Remember, things are never clear until it’s too late.

-Peter Lynch, One Up on Wall Street

Peter Lynch is one of the great modern investors; during his 13 years managing the Magellan Fund, Lynch averaged a 29% return annually. Lynch was not unlike most great investors. He had times when the Magellan Fund that he managed had significant times when it was down. He knew, when the doom and gloomers were forecasting bad times to continue, that no one had a crystal ball. By the time the doom and gloomers changed their mind and realized the market was headed up and not down, it was too late.

There are now several indications that we have seen the bottom.

  1. $500,000 invested on October 12, 2022 in the S&P 500 total return would by the end of January be worth $572,684, a recovery of 37% of the S&P 500 TR point loss. $500,000 invested in the AFC composite on that same date would be worth $732,650. There seems to be a general recovery but it is a mixed bag with some companies doing very well and others suffering. Being in the right stocks at the right time seems to be important.
  2. We have information now that Lynch did not have during his investing hay day. Edward Renshaw of the University of New York at Albany published a study showing that if 90 days following the bottom, the market had recovered approximately 33%, then the bottom had been reached.1 This would mean, finally, that the market was on the way to full recovery. Renshaw studied all the times from 1872 until 1990 that the market had sold off 5% or more. There were 42 occurrences in those 118 years. In 29 of those 42 selloffs a recession was already in process, while 13 of them occurred during good economic times. In each of those 42 occurrences, the market recovered around 33% 90 days after the bottom had been reached. That study was completed in 1990, but that held true in the 1994 sell off, the 2000 dot-com crash, and the Great Recession of 2008. So far, it has been correct 100% of the time.
  3. Yale Hirsch, who published the Stock Trader’s Almanac, determined that if the first week of January was an up-week for the stock market, there was a 75+% probability the year would be up.
  4. Yale Hirsch went on to show that if the entire month of January was up, the same 75% probability held for the entire year to be positive.

When I was a rookie stockbroker back in 1987, I cold called a prospect who told me the market was overbot and overvalued. The DOW at that time had broken through 1,700, and this prospect had pulled his money out of the market a month earlier and was waiting for the DOW to drop off to 1,300 before he reinvested. I never talked to him again. I don’t know if he is still waiting after 36 years for DOW 1,300.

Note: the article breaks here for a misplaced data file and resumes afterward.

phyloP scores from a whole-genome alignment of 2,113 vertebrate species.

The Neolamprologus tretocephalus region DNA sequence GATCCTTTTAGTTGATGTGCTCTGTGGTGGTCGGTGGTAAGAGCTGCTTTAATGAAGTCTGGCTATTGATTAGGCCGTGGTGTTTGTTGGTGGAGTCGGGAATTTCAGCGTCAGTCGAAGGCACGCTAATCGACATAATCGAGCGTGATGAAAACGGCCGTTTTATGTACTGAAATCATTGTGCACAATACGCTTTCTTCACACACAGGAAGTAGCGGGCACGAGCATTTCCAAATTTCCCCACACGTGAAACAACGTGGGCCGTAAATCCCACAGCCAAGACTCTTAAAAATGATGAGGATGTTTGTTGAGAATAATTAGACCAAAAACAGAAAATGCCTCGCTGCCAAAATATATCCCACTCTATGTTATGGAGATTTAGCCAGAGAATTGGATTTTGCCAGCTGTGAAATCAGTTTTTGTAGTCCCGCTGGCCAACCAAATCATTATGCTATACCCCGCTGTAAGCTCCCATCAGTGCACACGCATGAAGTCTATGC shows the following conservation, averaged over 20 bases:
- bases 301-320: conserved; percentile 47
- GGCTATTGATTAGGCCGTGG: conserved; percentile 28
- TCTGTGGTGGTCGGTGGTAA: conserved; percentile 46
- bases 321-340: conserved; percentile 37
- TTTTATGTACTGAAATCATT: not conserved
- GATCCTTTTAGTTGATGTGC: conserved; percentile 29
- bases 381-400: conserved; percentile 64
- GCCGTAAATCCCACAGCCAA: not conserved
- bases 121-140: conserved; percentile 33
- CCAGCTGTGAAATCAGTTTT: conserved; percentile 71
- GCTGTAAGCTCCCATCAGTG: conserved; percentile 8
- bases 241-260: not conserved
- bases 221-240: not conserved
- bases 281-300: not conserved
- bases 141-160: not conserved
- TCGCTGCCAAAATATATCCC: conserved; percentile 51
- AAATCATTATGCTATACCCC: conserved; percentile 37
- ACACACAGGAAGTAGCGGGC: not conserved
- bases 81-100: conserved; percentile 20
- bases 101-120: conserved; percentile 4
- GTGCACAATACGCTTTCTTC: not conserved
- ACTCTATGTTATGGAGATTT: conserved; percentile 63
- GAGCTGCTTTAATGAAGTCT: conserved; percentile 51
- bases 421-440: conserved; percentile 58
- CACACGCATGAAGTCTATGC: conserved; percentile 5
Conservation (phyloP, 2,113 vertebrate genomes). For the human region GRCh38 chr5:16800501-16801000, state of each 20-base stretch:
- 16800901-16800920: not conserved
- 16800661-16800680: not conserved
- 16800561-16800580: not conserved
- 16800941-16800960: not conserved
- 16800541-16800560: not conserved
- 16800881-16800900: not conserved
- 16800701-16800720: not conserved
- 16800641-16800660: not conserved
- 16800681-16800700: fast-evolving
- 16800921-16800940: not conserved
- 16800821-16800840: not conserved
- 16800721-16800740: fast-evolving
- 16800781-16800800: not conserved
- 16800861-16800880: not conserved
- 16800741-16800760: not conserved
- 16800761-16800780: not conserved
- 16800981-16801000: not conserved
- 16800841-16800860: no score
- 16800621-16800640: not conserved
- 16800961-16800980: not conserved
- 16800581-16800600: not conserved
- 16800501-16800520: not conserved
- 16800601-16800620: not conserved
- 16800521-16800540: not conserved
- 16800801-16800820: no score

What I do know is this: those of us who stayed in the market rode that growth from 1,700 in 1986 to over 33,000. In fact, the composite of AFC accounts has done even better, and those are our actual client accounts, net of all costs and fees, not hypothetical or back tested. We stand on our track record while knowing, as we are legally required to say, past performance is no guarantee of future returns.

Renshaw’s study goes further, to say that after the first 90 days following market bottom, the recovery will slow down and take approximately 12 to 18 months to reach new highs.

For those people who stayed fully invested, 2022 was a difficult year. But as January has shown, there is a significant recovery happening. The invested benefited from the most significant market gain that the recovery will produce. At AFC, we feel the recovery has begun and will continue through 2023.

There is reason to believe the recovery will be selective, especially if the earnings reports from the fourth quarter are any indication. There have been firms reporting record earnings and others reporting shrinking earnings and revenues.

There are good reasons to be invested now.


Mike Adams


1. Renshaw, Edward. “Is the Stock Market More Stable than It Used to Be?” Financial Analysts Journal 51, no. 6 (1995): 81–88.